I have wanted to be a mom for my whole life. I spent much of my childhood snuggling my younger siblings, carrying them around and pretending they were my own. The feeling intensified at various times as I grew up, the longing growing stronger. When I was 13 and read The Memory Keeper’s Daughter, I was moved by a paragraph about the mother’s love for her son, nursing him in the nighttime while her husband worked. She painted a picture of bonding, the two of them against the world.
Four years later, sitting in my AP Psychology class, I was fascinated with the childhood development unit. The more I learned about all the factors that go into a child learning about the world around them, the more I looked forward to shaping my own children. Shortly after, Pinterest came on the scene and I requested an account (yeah, back in the day, when you had to request to join), babies were on my brain. The board I had the most fun and spent the most energy creating was my “Future Babies” board.
Finally, from the time my husband and I started dating until my son was born, I was beyond excited to have babies with him. He’s awesome. And he’s great with kids. And he’s the best partner/teammate I could ever imagine.
So, what happened when my son was finally born?
I felt sad. I wasn’t disappointed. Just sad. And on the rare occasion, I was downright miserable. Now! I also must point out that I was deliriously happy. But the happiness that comes with first becoming a motherhood isn’t a clear-cut happiness. It is a complex happiness; I was happy because my dream came true. I was happy because my baby was more perfect than I could have imagined. I was happy because I loved him so much. But with that dream fulfillment, you realize you really didn’t know what to expect. With that perfection (and nagging comments about how I “better enjoy this time! It won’t last!”) come thoughts of how everything fades. With that love comes fear and anxiety, desperate to protect this heart of yours that now lives outside your body. I was actually envious of the pregnant woman I saw in Wal-Mart a week after giving birth. She got to keep her baby safe in her belly! How could I possibly get my child back in my womb? Could they reverse my C-section?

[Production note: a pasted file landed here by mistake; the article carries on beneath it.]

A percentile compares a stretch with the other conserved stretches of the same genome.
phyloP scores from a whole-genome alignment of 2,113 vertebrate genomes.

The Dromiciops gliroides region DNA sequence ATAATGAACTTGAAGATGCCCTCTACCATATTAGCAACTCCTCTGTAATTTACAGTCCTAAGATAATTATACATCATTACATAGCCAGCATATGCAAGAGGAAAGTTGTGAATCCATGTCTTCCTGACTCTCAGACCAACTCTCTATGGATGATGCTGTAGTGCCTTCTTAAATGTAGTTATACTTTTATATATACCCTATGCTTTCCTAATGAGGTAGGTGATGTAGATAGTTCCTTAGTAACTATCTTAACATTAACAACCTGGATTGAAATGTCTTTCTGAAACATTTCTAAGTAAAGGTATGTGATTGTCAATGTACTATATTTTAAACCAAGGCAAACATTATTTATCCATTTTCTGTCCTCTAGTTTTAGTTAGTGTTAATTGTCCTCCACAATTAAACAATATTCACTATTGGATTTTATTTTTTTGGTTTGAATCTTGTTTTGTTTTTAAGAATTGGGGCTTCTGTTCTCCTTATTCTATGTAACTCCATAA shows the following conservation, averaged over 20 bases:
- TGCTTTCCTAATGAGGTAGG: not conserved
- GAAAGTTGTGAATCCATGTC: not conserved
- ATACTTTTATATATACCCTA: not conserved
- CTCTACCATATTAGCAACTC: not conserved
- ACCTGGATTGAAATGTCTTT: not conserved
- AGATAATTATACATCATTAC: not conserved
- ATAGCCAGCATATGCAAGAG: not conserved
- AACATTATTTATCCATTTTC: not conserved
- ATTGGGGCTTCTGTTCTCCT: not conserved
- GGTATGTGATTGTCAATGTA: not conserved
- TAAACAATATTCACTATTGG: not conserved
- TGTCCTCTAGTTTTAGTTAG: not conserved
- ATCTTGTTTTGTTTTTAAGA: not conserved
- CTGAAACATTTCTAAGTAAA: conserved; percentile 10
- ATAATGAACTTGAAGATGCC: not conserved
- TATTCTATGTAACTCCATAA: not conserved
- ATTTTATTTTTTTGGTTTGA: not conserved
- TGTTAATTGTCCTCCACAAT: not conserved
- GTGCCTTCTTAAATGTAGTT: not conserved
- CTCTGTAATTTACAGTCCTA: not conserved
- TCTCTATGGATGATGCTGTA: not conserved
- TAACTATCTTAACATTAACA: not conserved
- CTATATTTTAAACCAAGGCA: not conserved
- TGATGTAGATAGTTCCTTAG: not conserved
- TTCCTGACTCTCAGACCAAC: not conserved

On top of my emotional roller coaster, everyone I saw gave advice. And the advice was pretty useless. The advice was, almost every time, “Enjoy every minute. The laundry can wait. Just watch him sleep.”
What? Listen, I understand the sentiment. I really do. But every time someone said this, I felt an overwhelming sense of dread. I haven’t been enjoying every minute. I need to do that.
So I would turn to my baby, and commit. I would sit there and watch him sleep. I would stare at him as he nursed. And I nearly drove myself crazy. I felt like a terrible mom! Why didn’t I enjoy watching him sleep? Why did watching him sleep make me almost automatically so, so sad? For the first two weeks, it made me cry to watch him. I didn’t wonder what he was dreaming of. I thought about whether or not he would grow up to be happy, or if he’d grow up and be bullied, and if he were, would he tell me? Would he be the bully? Because guess what! Bullies are perfect babies, too! Aren’t they? Don’t all moms think their babies are perfect?
Now, I know I shouldn’t be snarky about the sweet mom of teens telling me to enjoy my baby. She doesn’t know the inner turmoil and general insanity going on in my head, but I have to think most new moms don’t love hearing, “I bet you’re loving it! Enjoy every minute!” Because in reality, it just isn’t possible. It’s a losing battle to try to enjoy every minute of anything, especially something that involves sacrificing sleep, your body, your mobility, and your independence. There are going to be moments that you don’t love, that you might even downright hate.
What I needed (and still need) to hear as a new mom is that you will be happy and you will be sad. And you’ll be happier than you are sad, but it’s easier to notice the sad. And that doesn’t make you a bad mom. I needed to hear that you will need alone time now more than ever, and that doesn’t mean you love your child any less. I needed to hear the old adage that you’ll wish he was awake when he’s asleep and you’ll wish he’s asleep when he’s awake. I needed to hear that motherhood is a beautiful mess of contradictions. I needed to hear that it is hard, and painful and lonely at times, but despite all of that, what I needed to hear most it is worth it.